“This improvement has been driven by our industry’s market demand for efficiency. Given the significance of fuel costs to the economic viability of our industry, our economic and environmental goals converge. Nonetheless, we also recognize that we have an obligation to further limit aviation’s greenhouse gas footprint even as aviation grows to meet rising demand for transportation around the world.”
The paper says the coalition does not advocate for or against particular legislative, regulatory or other solutions. “Rather it offers a constructive set of principles to frame the discussion of policy tools to address aviation and climate change.”
The coalition warns that proposed measures to address aviation’s impact on the environment may have an adverse effect on the economy, industry, jobs and communities, and said that such measures should address possible trade-offs between environmental effects, such as between emissions and noise.
It says it is critical that an international approach and, in the US, federal pre-emption be maintained in aviation regulatory matters so that different environmental rules and regulations are not applied to different jurisdictions, and any process should be informed by US participation in international aviation standards and recommended practices set by ICAO.
“Aviation is a global industry and requires global solutions,” says the paper. “This is especially true with climate change, since GHG emissions are long lasting and ubiquitous. Any environmental measures affecting aviation should be in conformity with the policies being developed cooperatively by the 190 contracting states of the Chicago Convention through ICAO, including the prohibition against taxing fuel used in international operations.
“The integrity of the international aviation system is based on the establishment of limits on the ability of any one country to impact the flying rights of another country. The European Union’s unilateral decision to subject non-EU aviation to its Emissions Trading Scheme puts this principle at risk and pre-empts the international treaty rights of other countries.”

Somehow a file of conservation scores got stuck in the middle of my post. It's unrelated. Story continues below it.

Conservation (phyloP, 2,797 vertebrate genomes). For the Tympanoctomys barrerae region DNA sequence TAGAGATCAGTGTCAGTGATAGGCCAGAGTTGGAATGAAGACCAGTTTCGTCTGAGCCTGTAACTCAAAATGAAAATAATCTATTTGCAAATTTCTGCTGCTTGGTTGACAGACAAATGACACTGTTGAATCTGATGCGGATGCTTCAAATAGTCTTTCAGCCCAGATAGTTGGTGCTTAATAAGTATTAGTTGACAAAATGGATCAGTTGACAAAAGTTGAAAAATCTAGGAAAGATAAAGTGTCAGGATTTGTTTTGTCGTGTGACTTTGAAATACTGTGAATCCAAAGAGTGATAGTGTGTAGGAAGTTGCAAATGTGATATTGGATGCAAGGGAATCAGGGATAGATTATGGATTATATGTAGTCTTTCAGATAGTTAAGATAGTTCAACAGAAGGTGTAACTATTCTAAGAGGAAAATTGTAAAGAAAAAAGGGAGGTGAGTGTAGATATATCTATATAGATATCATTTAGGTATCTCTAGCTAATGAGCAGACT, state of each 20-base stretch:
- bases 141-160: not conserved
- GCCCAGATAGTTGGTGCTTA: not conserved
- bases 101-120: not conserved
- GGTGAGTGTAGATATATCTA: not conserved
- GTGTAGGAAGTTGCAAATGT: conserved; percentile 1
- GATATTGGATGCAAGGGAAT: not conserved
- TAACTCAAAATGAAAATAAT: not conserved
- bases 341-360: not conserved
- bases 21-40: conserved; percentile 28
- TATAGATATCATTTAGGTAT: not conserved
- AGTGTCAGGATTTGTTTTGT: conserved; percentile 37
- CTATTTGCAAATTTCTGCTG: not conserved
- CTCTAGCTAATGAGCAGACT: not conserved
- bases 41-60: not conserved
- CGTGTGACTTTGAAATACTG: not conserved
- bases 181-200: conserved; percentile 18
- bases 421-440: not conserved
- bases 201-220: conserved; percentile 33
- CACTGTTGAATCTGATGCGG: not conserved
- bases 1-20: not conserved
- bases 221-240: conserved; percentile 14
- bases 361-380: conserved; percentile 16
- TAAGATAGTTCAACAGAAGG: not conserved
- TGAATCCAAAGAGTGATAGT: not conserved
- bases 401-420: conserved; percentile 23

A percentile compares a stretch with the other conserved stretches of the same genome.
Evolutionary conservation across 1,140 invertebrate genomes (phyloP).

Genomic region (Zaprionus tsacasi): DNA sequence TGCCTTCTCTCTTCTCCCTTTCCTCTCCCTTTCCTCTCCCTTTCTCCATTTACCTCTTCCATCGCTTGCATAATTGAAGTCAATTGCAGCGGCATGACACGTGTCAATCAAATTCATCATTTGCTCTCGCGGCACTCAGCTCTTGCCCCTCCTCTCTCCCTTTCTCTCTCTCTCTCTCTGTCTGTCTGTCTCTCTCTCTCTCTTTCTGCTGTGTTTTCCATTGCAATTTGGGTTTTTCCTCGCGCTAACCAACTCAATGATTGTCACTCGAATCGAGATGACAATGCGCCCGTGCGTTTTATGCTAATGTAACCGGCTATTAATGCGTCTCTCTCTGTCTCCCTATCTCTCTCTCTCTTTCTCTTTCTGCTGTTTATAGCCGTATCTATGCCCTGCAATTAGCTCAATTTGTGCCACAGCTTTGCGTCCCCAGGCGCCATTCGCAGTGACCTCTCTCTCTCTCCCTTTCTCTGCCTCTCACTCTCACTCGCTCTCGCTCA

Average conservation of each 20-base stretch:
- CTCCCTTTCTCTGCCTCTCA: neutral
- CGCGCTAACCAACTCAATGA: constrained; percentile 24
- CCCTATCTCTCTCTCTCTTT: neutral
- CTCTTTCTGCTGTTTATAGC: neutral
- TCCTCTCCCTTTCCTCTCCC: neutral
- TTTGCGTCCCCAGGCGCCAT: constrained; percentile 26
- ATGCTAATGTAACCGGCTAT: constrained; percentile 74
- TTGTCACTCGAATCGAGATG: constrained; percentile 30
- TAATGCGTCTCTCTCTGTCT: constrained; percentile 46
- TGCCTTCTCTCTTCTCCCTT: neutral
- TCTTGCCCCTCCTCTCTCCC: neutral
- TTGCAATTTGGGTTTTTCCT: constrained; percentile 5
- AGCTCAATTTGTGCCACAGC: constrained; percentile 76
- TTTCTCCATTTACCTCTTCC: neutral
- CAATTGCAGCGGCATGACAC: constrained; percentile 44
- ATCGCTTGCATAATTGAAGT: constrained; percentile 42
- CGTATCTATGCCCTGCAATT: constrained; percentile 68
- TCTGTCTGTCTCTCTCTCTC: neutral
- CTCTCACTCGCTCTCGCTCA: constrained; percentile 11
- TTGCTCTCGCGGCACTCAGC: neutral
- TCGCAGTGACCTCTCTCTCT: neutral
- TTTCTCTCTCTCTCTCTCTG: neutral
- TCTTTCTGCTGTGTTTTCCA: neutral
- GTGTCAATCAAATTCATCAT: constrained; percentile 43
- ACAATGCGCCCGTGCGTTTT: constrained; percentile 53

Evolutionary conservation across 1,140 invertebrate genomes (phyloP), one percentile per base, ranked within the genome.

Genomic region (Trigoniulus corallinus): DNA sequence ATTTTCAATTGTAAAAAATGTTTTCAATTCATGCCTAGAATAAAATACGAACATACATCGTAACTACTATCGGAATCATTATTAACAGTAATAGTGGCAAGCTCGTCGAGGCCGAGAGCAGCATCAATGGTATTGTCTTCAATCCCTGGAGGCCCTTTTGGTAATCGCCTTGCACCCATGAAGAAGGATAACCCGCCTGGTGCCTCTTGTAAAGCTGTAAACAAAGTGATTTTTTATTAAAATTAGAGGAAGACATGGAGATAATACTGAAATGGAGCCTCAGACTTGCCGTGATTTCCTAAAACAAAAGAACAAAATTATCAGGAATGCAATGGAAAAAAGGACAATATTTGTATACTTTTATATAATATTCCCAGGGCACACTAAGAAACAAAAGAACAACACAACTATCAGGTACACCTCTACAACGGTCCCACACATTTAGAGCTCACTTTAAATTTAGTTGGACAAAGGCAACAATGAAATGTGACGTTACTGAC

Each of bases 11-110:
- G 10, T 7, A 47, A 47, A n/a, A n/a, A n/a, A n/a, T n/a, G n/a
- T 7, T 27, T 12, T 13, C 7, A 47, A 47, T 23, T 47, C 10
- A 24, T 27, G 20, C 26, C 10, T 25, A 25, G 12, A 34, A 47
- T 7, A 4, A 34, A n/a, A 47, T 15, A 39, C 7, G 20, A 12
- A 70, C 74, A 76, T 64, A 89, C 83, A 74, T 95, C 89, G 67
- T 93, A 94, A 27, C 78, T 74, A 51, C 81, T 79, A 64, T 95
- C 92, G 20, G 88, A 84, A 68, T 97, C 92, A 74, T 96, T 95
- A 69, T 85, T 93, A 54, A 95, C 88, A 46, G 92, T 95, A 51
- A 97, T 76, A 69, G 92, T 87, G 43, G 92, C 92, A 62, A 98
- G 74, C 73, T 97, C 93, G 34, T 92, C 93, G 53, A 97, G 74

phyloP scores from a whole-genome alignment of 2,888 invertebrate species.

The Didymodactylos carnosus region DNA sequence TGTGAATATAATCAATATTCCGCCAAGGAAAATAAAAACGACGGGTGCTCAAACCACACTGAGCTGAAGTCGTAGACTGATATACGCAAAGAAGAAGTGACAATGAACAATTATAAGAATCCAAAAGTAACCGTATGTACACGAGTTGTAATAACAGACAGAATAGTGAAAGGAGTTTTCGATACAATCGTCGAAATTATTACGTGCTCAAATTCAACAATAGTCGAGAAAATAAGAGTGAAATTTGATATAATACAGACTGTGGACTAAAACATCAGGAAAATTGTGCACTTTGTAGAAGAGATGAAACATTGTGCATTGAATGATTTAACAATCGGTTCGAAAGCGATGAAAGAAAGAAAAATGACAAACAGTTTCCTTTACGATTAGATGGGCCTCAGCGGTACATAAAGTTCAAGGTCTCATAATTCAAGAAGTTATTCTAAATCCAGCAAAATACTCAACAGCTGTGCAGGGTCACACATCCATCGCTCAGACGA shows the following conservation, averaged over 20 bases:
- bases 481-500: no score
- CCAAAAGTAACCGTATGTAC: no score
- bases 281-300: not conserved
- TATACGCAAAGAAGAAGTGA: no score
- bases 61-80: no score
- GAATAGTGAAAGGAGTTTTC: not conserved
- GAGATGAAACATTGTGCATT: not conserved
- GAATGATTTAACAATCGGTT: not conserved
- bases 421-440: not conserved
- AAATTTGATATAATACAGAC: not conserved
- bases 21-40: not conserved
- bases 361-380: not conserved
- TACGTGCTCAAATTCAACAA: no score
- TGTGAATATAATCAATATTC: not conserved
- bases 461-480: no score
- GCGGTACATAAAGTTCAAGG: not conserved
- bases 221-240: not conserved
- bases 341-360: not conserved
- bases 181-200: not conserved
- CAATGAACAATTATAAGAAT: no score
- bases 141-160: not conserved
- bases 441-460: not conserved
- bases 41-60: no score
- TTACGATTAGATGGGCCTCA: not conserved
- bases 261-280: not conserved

It says that economic measures in the form of “positive incentives” can enhance industry efforts and augment the gains achieved through regulations and market forces, but warns against the imposition of fees, charges or taxes. “Should any climate measures raise revenues, however, those revenues should be reinvested into aviation to support initiatives that directly reduce aviation’s greenhouse gas footprint and for research into technologies that are directly applicable to improving aviation’s GHG emissions.” GAMA’s Ed Smith said this was something the US had learned from the European experience.
Pete Bunce, President and CEO of GAMA, commented: “As this document demonstrates, we are convinced we can reduce greenhouse gas emissions without constraining industry growth, but doing so will require a genuine partnership with government. The establishment of common principles is the industry’s effort to demonstrate its commitment to work with the Obama Administration and Congress as we move forward to tackle the issue of climate change in the United States. We are proud to join virtually every other association in the aviation industry in this endeavour.”
Capt. John Prater, President of ALPA, said: “ALPA will continue to work on a bipartisan basis with the US Congress and the Administration to craft a national energy and transportation policy to put our industry – and our country – on the path to sustainability.”
President of the American Association of Airport Executives (AAAE), Chip Barclay, said: “The principles in this policy document dovetail with energy policy recommendations made last year by AAAE’s Energy/Air Service Task Force and are a logical extension of these efforts. AAAE looks forward to contributing to a unified industry effort to develop reasonable, effective and sustainable green business practices.”
Signatories to the paper: